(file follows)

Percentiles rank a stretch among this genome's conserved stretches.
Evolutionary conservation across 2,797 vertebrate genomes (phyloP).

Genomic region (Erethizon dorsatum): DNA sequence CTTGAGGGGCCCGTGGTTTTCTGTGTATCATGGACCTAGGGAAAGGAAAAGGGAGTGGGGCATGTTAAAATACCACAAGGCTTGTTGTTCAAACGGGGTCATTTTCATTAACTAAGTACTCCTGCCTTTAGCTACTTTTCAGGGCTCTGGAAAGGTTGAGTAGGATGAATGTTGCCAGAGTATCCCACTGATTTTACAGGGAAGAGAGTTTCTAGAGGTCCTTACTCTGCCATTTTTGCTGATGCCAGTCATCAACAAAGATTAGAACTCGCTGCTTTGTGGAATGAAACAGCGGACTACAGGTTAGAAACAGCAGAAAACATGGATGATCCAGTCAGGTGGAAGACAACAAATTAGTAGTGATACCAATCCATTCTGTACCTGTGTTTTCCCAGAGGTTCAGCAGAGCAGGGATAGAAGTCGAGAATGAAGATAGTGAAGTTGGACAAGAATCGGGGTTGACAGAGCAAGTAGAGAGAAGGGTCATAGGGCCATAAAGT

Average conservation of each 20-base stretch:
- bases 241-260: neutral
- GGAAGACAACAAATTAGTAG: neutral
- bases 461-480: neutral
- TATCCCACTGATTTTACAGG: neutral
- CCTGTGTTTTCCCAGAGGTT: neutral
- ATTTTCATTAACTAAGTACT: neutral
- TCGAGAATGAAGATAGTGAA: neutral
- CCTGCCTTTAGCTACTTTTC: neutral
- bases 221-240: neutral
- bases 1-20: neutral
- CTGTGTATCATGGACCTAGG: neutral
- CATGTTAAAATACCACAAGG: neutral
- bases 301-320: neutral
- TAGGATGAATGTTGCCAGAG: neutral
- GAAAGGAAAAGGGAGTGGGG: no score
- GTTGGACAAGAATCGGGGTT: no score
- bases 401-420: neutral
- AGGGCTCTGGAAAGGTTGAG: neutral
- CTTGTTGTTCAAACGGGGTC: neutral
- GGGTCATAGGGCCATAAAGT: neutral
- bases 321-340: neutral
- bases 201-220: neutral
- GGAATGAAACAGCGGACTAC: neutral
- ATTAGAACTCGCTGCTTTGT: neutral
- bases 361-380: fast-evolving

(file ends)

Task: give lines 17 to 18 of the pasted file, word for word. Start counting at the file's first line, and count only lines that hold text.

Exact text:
- bases 301-320: neutral
- TAGGATGAATGTTGCCAGAG: neutral